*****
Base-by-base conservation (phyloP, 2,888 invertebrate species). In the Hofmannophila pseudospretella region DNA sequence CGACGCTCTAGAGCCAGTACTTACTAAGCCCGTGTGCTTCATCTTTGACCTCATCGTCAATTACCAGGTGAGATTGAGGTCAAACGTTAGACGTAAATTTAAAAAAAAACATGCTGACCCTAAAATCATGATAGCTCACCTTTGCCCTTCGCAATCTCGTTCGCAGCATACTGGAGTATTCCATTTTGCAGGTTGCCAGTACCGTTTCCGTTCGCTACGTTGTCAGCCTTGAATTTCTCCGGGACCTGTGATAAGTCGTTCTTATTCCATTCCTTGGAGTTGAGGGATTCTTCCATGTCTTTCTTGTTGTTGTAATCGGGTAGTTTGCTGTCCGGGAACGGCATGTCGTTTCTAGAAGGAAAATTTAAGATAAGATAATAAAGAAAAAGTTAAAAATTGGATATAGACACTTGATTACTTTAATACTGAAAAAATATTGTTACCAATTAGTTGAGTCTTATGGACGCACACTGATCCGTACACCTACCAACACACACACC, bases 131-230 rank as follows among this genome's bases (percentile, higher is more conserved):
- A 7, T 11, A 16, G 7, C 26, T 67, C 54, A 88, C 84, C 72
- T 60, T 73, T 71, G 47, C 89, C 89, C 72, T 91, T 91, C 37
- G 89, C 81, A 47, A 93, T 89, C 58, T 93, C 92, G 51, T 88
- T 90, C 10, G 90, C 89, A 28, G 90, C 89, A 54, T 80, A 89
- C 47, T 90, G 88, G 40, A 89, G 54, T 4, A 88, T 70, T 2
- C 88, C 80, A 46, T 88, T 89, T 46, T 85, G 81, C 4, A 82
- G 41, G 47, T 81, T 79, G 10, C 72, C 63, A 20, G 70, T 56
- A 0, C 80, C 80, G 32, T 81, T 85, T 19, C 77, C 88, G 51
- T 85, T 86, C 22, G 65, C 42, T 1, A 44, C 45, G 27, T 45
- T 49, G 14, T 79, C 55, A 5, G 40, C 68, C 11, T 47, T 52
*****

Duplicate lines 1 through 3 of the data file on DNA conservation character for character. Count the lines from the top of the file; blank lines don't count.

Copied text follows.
Base-by-base conservation (phyloP, 2,888 invertebrate species). In the Hofmannophila pseudospretella region DNA sequence CGACGCTCTAGAGCCAGTACTTACTAAGCCCGTGTGCTTCATCTTTGACCTCATCGTCAATTACCAGGTGAGATTGAGGTCAAACGTTAGACGTAAATTTAAAAAAAAACATGCTGACCCTAAAATCATGATAGCTCACCTTTGCCCTTCGCAATCTCGTTCGCAGCATACTGGAGTATTCCATTTTGCAGGTTGCCAGTACCGTTTCCGTTCGCTACGTTGTCAGCCTTGAATTTCTCCGGGACCTGTGATAAGTCGTTCTTATTCCATTCCTTGGAGTTGAGGGATTCTTCCATGTCTTTCTTGTTGTTGTAATCGGGTAGTTTGCTGTCCGGGAACGGCATGTCGTTTCTAGAAGGAAAATTTAAGATAAGATAATAAAGAAAAAGTTAAAAATTGGATATAGACACTTGATTACTTTAATACTGAAAAAATATTGTTACCAATTAGTTGAGTCTTATGGACGCACACTGATCCGTACACCTACCAACACACACACC, bases 131-230 rank as follows among this genome's bases (percentile, higher is more conserved):
- A 7, T 11, A 16, G 7, C 26, T 67, C 54, A 88, C 84, C 72
- T 60, T 73, T 71, G 47, C 89, C 89, C 72, T 91, T 91, C 37